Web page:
Need: Dentists in Polk County, Oregon who accepted Oregon Health Plan were booked out for months, causing patients with dental needs to have to wait for an appointment or travel to an adjoining county for dental care.
Intervention: Capitol Dental Care began a Virtual Dental Home teledentistry model to bring preventive dental care to 3 elementary schools and several Head Start programs.
Results: Through this program, over 700 students have received dental care in their schools.
Polk County, Oregon, a Dental Health Professional
Shortage Area (HPSA), has few dentists who accept
patients insured with the Oregon Health Plan (Oregon's
Medicaid program). Those who do are often booked out for
months, causing patients with dental needs to have to
wait for an appointment or travel to an adjoining county
for dental care. A sense of urgency led one dental clinic
to take action.
In September of 2015, Capitol
Dental Care, Inc. (CDC) began a teledentistry pilot
project to bring preventive dental care to Polk County.
Three elementary schools in the Central School District
and several Head Start programs signed up. Many of
students came from low-income, migrant families. At the
time, only one-third of the
county's students reported having annual dental
visits and 66% were experiencing tooth decay.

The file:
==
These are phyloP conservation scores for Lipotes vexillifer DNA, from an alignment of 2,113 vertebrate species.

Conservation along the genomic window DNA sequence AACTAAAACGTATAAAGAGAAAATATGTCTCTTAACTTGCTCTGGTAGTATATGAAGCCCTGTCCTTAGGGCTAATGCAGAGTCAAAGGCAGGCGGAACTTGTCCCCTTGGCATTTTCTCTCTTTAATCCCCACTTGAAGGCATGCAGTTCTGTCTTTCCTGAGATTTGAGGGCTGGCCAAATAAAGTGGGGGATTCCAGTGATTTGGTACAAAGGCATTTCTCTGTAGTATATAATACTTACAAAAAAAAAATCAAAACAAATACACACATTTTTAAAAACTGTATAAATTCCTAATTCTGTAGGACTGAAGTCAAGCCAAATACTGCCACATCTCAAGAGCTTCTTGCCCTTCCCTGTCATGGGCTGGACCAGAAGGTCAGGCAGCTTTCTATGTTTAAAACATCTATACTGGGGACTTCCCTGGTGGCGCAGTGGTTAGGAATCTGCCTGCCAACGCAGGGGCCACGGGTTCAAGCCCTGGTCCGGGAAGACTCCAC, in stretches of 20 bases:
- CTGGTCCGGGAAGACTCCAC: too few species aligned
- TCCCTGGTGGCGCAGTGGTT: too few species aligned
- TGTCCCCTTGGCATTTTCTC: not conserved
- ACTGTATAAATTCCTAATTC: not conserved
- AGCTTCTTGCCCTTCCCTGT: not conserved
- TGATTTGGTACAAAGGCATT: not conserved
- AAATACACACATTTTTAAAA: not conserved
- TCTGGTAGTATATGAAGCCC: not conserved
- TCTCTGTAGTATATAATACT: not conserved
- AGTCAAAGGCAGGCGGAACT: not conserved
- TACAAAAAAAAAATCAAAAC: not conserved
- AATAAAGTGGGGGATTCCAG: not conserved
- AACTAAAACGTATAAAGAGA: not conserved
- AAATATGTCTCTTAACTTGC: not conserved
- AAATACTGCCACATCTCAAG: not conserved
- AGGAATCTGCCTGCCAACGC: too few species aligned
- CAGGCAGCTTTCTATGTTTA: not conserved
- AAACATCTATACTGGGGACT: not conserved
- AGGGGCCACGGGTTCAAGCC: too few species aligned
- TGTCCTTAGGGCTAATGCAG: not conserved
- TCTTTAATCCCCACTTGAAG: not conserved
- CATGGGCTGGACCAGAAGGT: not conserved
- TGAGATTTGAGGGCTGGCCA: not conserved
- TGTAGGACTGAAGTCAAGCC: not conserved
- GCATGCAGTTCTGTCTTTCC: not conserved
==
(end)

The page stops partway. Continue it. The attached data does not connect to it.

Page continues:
Virtual Dental Home (VDH) model has allowed students
to see an oral health service integration team of
practice dental hygienists and dental assistants for
routine dental visits. Portable dental chairs are set up
in makeshift dental offices in various locations
throughout the school. The team uses teledentistry to
consult with remotely located dentists and share
photographs and radiographs through a secure server. From
there, the dentist can develop a treatment plan and
determine if a patient needs to be seen for further
This model allows students to stay in class longer,
parents don't need to take time off work, and the service
frees up space in the dental offices for more urgent
cases. The team works at each school for a 3-month period
before moving to the next school. A dental follow-up team
comes into the school several months later for students
who need follow-up care.
Capitol Dental Care's VDH model provides dental case
management for youth who need further dental care. The
service integration team sends information home with the
students or coordinates between the parents and dentist
to set up an appointment. Those in pain can see a dentist
within 48 hours. Other services offered in the school
Fluoride-releasing fillings, a procedure that doesn't
require drills or inflict pain.
Routine cleanings, including:
Since the start of this teledentistry project through
966 students have received dental care
779 Elementary students
150 through the Oregon Child Development
37 at Community Action Head Start
From 2017 to 2018:
820 students received dental care (more than one
third of these were repeat patients with the program)
53% had untreated decay
5% of students were considered dentally "healthy,"
meaning they did not need follow-up work at a dental